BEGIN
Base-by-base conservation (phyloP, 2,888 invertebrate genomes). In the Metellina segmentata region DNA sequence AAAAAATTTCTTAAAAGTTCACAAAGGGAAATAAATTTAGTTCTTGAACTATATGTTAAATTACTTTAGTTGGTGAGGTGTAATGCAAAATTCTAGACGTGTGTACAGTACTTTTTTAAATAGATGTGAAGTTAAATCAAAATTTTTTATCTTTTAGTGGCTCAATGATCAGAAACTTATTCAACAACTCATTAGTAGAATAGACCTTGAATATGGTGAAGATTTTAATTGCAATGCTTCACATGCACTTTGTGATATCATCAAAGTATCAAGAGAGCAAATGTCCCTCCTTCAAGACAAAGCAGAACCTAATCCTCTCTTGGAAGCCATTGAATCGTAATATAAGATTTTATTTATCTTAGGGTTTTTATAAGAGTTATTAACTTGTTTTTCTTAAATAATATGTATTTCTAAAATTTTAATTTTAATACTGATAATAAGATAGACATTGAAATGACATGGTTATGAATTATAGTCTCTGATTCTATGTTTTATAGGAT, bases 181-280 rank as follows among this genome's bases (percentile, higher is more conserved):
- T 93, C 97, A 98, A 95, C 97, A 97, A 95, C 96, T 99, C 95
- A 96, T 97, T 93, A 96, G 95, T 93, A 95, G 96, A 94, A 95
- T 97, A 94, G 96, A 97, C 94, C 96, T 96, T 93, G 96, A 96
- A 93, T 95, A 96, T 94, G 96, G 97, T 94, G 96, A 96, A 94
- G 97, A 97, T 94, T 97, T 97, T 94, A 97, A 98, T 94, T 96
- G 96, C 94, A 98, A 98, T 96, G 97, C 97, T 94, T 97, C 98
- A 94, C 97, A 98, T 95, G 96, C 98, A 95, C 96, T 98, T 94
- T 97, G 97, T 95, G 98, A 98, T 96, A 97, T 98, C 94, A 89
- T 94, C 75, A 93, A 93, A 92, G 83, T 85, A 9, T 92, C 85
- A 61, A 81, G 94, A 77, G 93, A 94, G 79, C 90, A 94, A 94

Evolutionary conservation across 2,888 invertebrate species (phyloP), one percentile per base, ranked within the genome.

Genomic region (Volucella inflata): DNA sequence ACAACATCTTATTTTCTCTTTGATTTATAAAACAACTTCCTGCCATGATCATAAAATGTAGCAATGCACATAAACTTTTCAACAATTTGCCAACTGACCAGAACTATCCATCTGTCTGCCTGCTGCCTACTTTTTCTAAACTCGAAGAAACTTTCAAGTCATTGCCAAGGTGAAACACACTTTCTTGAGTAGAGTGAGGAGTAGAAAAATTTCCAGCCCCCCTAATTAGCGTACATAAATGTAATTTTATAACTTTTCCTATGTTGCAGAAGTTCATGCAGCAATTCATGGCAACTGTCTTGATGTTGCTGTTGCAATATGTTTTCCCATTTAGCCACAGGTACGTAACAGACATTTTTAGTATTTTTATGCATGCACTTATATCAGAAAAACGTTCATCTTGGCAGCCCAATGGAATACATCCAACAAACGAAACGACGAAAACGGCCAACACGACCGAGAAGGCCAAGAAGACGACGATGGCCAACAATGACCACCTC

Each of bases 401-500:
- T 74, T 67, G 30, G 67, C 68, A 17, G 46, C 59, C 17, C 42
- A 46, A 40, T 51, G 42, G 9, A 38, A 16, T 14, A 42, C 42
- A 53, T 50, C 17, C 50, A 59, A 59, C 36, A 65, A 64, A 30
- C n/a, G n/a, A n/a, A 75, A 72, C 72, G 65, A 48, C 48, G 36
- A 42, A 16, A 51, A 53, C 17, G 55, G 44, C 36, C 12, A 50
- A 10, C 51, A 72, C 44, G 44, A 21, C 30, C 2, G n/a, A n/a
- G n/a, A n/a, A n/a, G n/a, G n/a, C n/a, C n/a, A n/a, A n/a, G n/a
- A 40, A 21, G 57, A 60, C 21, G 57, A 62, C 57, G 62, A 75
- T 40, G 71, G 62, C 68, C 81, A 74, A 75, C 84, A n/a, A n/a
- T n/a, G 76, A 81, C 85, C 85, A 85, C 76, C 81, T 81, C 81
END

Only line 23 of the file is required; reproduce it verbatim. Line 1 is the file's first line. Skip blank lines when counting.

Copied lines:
- T 40, G 71, G 62, C 68, C 81, A 74, A 75, C 84, A n/a, A n/a